May Chung holds a Bachelor of Arts and a Bachelor of Fine Arts in Visual Communication Design from the University of Alberta. May also received her Master of Graphic Design from North Carolina State University. She is a graphic designer with a background in information and exhibit design for corporations, government, and educational institutions. She was the Graphics Coordinator at Dow Chemical Company for its Canadian operations, taught at Grant MacEwan College, and created interpretive exhibits for Parks Canada and EXPO’86. Her work has been published and exhibited in Canada and the United States.
May explains that designers have adapted with the changing times and advances in technology. “Design makes content for people who are living in the world” says May. “Everything you see in front of you has been designed”. At the foundation of her work in Typography, May says designers aim to put an image and text together to encourage someone to do something. Essentially, designers endeavor to present information appropriately by looking at the big picture (audience and context) and working out the best way to do so.
From traditional media to digital media and everything in between, May has worked with and for over 72 different companies during the span of her career. This includes numerous collaborative community projects that have been done in design studios with students, including the Multicultural Association of Nova Scotia, Black Cultural Society for Nova Scotia, Nova Scotia Human Rights, Nova Scotia Advisory Council for the Status of Women, The Alexander Graham Bell Museum Association, and many more.
May was involved in communication support, design and branding for a new cloud-based responsible gambling solution developed by Focal Research Consultants, a local Halifax company. The ALeRT Bettor Protection System uses ‘big’ gaming data from an operators system to identify at-risk play patterns so staff can provide assistance to prevent and reduce gambling harm. Glen Hougan, Associate Professor in the Department of Design at NSCAD, reviewed their software and documents and advised on design changes prior to an international trial. He assessed the usability of the software during the trial and identified opportunities to improve the design, organization, user experience, and then tested with users. May also assisted in developing the user interface of the software. The ALeRT System was launched in over 100 locations in three different countries and shortlisted for a Gambling Compliance Global Regulatory Award.
Students are an integral part of May’s work. For example, May worked with an eco-friendly paint product company with her entire design class. Five strategy and research reports were provided to the company that outlined the necessary research to develop concepts for a logo and branding. The students worked on the identity of the business and developed the branded content by creating business cards, logos, and other design materials. Recently, May’s students worked with Eyeread, a digital literacy company based in Dartmouth, Nova Scotia, to develop digital care packages for Squiggle Park which help children aged 11 to 13 understand and feel part of helping to limit the spread of COVID-19. The students designed various interactive activities that can help children express how they are feeling during the COVID-19 pandemic. Check out the student projects here.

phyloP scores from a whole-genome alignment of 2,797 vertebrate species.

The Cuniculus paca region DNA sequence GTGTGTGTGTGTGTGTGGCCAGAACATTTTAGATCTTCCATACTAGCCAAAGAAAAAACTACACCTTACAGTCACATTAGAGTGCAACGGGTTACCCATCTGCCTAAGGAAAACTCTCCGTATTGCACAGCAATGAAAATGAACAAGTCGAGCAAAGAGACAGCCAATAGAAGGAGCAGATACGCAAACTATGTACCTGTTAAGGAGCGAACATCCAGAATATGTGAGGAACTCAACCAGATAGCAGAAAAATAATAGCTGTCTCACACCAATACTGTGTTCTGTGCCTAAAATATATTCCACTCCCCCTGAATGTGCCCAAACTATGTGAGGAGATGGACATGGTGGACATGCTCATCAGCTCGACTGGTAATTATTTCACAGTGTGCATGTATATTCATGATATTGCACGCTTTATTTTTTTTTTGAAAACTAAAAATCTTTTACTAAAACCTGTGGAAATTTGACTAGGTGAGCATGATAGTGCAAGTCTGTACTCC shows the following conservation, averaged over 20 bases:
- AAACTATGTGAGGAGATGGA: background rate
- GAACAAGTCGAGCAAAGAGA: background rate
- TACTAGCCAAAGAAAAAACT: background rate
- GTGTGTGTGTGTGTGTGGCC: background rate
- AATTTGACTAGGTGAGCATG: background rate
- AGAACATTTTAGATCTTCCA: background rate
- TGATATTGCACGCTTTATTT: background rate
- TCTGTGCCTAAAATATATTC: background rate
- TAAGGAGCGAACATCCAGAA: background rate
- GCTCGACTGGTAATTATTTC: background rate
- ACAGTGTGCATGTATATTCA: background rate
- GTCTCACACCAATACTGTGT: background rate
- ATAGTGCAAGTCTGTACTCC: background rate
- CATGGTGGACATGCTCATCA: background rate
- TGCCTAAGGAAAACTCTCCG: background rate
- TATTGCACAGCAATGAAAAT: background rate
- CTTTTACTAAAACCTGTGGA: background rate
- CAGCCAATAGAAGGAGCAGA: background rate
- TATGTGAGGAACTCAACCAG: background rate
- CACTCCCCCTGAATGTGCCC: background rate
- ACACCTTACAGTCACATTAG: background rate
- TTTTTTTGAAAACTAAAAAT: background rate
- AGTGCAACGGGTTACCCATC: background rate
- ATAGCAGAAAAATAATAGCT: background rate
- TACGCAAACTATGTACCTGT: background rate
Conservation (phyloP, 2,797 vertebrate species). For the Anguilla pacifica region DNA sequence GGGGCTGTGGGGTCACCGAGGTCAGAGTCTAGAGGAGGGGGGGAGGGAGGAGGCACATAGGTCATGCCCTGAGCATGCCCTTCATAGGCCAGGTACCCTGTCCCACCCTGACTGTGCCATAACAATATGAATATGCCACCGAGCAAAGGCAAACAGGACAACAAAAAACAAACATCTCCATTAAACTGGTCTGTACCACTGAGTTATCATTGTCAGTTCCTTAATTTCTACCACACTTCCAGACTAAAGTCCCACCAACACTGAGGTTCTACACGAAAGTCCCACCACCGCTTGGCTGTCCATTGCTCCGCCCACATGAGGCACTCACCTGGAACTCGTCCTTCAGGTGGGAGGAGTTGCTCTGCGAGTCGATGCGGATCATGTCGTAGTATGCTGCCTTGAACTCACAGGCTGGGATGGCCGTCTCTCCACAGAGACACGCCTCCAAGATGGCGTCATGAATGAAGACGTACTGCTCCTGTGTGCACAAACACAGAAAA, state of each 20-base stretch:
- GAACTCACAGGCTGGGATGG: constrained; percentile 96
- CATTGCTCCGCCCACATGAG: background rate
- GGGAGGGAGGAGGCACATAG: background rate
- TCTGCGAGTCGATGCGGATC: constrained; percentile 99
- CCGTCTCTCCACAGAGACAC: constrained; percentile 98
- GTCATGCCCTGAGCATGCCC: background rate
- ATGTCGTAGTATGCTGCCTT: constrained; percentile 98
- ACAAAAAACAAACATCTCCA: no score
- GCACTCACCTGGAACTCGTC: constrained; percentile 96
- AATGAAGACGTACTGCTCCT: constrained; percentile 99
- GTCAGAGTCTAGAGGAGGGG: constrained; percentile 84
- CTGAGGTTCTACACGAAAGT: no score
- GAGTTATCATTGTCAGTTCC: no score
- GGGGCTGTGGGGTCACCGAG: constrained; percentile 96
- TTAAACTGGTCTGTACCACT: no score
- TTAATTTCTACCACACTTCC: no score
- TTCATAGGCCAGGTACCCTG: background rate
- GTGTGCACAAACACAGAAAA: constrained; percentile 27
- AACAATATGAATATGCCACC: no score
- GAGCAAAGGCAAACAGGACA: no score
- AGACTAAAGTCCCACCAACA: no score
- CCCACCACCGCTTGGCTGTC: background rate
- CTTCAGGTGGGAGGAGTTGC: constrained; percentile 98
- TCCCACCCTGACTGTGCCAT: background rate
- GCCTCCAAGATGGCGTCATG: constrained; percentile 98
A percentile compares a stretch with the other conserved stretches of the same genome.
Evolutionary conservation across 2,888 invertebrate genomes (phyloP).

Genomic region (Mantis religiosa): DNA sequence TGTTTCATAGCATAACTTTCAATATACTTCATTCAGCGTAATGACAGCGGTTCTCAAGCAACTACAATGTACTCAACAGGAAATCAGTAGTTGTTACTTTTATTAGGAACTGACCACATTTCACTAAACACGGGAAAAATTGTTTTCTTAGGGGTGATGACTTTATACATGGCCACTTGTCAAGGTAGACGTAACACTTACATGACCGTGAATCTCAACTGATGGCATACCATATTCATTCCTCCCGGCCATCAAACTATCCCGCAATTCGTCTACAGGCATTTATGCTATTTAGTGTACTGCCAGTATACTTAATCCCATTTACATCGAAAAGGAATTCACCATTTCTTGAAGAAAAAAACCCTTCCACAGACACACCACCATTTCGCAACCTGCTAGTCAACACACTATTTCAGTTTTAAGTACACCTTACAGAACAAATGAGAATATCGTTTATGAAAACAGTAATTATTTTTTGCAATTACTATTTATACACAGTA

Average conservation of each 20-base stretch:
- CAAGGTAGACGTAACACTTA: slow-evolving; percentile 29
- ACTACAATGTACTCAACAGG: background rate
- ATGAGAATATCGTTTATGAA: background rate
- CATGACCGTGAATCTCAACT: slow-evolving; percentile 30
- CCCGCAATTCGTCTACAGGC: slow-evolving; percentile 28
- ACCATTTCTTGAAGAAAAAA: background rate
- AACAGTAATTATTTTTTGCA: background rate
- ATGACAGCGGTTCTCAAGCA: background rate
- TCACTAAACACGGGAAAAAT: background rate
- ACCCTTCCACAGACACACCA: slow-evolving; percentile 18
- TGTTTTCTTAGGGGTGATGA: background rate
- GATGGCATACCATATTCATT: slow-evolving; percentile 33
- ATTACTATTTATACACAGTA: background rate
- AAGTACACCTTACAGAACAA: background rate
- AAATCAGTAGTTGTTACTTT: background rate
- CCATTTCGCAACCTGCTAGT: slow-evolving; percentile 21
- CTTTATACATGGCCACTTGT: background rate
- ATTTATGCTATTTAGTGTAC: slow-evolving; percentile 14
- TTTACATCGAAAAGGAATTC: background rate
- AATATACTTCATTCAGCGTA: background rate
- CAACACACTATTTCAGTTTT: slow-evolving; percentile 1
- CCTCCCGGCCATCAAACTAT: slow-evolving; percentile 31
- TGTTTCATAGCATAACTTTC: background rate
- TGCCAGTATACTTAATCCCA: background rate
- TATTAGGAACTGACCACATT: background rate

May says student engagement with industry is an important part of “crossing the bridge” from student to professional. These opportunities allow students to receive feedback from partners from different professions and fields. While these opportunities are undoubtedly crucial in developing the expertise of the student designer, May says it can also be a valuable learning opportunity for industry professionals. Through working with designers, companies learn to provide enough information for designers to work with, including the target audience, what problem the partner is really trying to solve, and the issues they are currently facing in their operations.
With a passion for working with industry partners to solve problems locally, May says she is interested in collaborating with partners working to address the climate crisis. She explains that every field has a need for designers, and it’s about connecting with the right people who are open to tackling problems together and finding different solutions.